New York Auto Show
last week we had our first opportunity to actually go for a drive in one of
new plug-in hybrid
. Last year Ford announced a partnership with Southern California Edison to build and test
twenty plug-in hybrid Escapes
. SCE will be using the
in their fleet to evaluate performance, durability and mileage. They will also be testing out vehicle-to-grid technology using the Escapes. For our drive, Chief Engineer Greg Frenette accompanied us on a half hour drive around Manhattan, mostly in stop and go traffic. We also had an opportunity to open it up a bit on the West Side Highway.
The Escape that Ford brought out to Manhattan was the first of the twenty prototypes being built for the program over the next year and a half. According to Frenette as they build the vehicles they will be changing as the company learns from the previous iterations. The current model is based on the 2008
with the 2.3L four cylinder. Future vehicles that will be built starting this summer will use the upgrades planned for the 2009 models including the new 2.5L engine. The primary mechanical changes for this unit involves swapping out the standard 2kWh nickel metal hydride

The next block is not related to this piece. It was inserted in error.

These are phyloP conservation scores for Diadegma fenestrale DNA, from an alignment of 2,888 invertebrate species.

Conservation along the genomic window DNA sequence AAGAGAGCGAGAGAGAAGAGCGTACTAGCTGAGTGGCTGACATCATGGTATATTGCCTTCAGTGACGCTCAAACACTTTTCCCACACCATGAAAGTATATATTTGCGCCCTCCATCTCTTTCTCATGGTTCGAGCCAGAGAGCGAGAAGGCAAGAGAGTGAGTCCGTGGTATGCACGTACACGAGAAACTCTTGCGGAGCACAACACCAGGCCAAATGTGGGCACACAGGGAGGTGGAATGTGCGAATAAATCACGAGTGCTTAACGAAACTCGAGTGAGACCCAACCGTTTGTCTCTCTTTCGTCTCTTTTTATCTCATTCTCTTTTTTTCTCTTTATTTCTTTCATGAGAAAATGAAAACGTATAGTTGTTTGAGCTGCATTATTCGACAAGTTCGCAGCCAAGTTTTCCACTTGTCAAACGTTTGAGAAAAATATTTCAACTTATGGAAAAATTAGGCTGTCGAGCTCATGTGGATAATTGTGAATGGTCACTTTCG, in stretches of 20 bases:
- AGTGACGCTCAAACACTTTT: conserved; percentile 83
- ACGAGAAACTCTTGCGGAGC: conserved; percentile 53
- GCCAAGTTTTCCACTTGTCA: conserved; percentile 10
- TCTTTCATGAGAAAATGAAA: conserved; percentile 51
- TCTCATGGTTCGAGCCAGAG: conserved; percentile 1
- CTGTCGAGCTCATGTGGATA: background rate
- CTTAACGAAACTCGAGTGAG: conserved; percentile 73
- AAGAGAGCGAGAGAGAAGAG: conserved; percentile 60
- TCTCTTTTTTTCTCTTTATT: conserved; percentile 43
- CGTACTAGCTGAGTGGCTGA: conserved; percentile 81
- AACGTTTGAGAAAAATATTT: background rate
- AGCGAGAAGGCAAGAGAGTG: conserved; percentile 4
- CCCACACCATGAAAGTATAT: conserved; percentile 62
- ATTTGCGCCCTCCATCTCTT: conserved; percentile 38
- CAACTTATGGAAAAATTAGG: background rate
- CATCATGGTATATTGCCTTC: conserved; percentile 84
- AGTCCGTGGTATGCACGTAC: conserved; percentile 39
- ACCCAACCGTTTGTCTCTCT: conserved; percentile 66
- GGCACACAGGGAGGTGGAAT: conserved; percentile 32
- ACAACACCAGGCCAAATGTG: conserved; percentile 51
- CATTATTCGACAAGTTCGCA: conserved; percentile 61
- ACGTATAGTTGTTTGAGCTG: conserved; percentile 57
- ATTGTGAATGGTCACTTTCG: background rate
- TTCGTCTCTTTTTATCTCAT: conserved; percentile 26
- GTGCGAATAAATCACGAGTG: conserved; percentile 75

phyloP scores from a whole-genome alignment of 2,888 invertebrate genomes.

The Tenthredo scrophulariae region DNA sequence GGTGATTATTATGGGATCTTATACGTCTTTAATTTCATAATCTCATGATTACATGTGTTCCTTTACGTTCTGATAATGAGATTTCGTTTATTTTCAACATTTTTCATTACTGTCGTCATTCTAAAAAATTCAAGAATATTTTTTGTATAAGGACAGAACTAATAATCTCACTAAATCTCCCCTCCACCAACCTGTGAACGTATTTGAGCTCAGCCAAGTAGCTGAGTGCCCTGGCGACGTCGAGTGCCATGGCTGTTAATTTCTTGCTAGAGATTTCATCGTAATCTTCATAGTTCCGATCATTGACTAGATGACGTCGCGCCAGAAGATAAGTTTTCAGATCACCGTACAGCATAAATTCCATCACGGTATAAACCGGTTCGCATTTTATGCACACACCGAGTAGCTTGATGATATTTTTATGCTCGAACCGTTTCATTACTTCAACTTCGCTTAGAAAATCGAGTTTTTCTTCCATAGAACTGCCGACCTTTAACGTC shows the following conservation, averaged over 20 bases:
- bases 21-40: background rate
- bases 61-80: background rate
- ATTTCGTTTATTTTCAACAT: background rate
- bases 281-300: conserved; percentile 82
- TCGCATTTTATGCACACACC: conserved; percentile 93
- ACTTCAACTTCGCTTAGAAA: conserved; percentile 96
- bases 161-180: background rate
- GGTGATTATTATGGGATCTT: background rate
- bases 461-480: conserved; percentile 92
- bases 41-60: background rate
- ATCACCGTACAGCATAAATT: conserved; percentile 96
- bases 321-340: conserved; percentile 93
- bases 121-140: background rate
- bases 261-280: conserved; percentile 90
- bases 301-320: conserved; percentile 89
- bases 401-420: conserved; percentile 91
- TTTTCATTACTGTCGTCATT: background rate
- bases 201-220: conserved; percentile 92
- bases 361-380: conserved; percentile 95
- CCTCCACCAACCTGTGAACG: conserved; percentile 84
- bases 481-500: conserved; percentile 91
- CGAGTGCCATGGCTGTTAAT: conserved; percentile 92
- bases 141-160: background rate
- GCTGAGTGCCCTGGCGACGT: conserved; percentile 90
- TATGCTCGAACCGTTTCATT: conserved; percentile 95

pack in favor of a 10kWh lithium ion pack along with a charger and a plug mounted in the left front fender. Aside from that, most of the changes are in software with different calibrations to optimize the use of the lithium battery. Continue reading about the plug-in Escape after the jump.
The liquid cooled battery pack is provided by Johnson Controls-Saft. JCS is also one of the two development suppliers to
program. The trans-axles in the vehicles have been beefed up and an electric lubrication pump has been added to compensate for the fact that the engine is off much more of the time. The electric motor is unchanged from the production Escape hybrid. That means that the ability to run on electric power alone is still limited compared to a purpose-designed plug-in vehicle.
Although the lithium battery theoretically has the capacity to provide up to 10 miles of electric only motivation, in the real world, the limited power of the motor means that the engine will typically start up long before that. In typical driving, the battery has enough capacity to provide significant
boost for about 30-35 miles before the battery is largely depleted, getting you back to normal hybrid performance at that point. Even with that caveat, Frenette reports that Ford has seen up to 120mpg in city driving and 80mpg on the highway with the PHEV.